“I own a relatively small and easy-to-handle Basenji. I called Uber ahead of time to make sure my dog had the okay.’ Once I was turned down by three drivers, finally accepted by the fourth. A second time trying to use Uber, it took five drivers to find one who approved of her! More drivers are less willing, but don’t get discouraged. If it’s not business hours. Uber will eventually say yes. Just keep calling!!”
We also want to direct you to this recent article about how some dog owners are having trouble with Uber.
Can I Bring My Dog on NYC Taxis?
Taxis are allowed to pick up dogs, but it’s left to each driver’s discretion. Our advice: try to hail a cab with your dog visibly leashed and behaving by your side. We’ve had success that way, but it sometimes takes awhile for a taxi to stop. We also brought a towel with us to put on the seat for Bodhi to sit on. Again, we always tip generously.
You can also try to use any of the old school car services like Carmel or Dial 7. They generally require that your dog be in some type of container.
Can I Bring My Dog on NYC Ferries and NYC Water Taxis?
New York Waterway, on the Hudson and the East rivers, says “Only service dogs or small dogs in pet carriers are allowed on board.”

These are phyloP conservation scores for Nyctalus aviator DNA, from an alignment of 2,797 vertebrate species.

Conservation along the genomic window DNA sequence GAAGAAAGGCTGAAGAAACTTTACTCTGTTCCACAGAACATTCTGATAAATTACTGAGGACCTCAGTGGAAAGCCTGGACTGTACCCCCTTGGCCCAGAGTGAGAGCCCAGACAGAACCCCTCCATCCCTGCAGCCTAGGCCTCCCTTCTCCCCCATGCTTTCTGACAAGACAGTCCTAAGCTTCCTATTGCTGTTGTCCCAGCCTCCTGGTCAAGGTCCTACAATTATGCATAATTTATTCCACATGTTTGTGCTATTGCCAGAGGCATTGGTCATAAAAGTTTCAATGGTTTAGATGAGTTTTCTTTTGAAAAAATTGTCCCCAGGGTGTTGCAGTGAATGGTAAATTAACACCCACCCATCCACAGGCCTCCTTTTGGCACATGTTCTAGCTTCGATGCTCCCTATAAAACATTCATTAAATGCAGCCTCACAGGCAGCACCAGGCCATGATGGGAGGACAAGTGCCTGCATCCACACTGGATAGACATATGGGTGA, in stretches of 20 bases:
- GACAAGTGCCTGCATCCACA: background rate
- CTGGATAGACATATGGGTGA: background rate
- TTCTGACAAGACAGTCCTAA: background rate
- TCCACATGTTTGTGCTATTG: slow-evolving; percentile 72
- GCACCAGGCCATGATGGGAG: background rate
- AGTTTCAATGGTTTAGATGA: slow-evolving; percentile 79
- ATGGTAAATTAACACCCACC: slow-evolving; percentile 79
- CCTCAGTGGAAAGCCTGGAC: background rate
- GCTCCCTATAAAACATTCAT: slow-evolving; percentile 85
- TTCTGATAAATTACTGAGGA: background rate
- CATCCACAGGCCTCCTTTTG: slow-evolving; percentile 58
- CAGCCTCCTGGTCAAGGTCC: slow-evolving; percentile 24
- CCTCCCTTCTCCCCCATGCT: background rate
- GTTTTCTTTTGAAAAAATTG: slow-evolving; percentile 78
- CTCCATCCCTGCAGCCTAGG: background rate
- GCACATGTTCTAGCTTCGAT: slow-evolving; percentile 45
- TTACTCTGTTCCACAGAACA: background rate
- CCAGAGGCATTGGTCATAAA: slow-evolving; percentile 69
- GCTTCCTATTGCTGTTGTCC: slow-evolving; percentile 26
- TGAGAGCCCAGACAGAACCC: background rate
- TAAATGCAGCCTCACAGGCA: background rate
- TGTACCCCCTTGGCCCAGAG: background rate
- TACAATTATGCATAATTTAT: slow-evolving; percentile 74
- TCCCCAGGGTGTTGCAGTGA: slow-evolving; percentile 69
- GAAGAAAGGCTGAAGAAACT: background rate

Pets, other than service animals as defined by the Americans with Disabilities Act, are not allowed in the facilities and/or onboard the ferry boats, unless they are caged and/or muzzled.
Can I Bring My Dog on NYC Busses and NYC Subways?
Public transportation is the cheapest option for traveling with pets, however, it’s not as easy using public transportation within in the city as it is on the private enterprises.
Dogs are allowed on New York City busses and New York City subways, but they have to be in containers and can’t be a nuisance to other passengers. That’s relatively easy if you have a small dog, with large dogs it’s a bit more challenging!
Service Animals and Pet Ambulances
The restrictions on dogs on all MTA -governed transportation do not apply to service dogs. (The MTA pretty much governs all public transportation in NYC: subways, busses, trains etc.) Here is how the MTA defines “service dog”:
“Service animal” means a guide dog, signal dog, or other animal individually trained to perform tasks for the benefit of a person with a disability that such person is unable to perform due to such disability, such as guiding persons with impaired vision, alerting persons with impaired hearing to sounds, pulling a wheelchair, retrieving dropped items or providing rescue assistance. The term service animal does not include a therapy animal or animal used for emotional support.
Seeing Eye Service Dog on the L Train
We mentioned above that you should want to consider a dog taxi for medical issues. In the case of an emergency, you might want to go one step further and call a pet ambulance service like Ambuvet. For more, read their FAQ.
If you’re reading this and need ambulance service immediately, here’s their number: 800-AMBUVET (800-262-8838.)
We here at Urban Dog hope you and your pooches have great adventures on the road!
In 2016 I volunteered to work at New York City’s Animal Care Center. The ACC is the “city pound” for NYC. The experience taught me a lot. Here are five lessons I learned.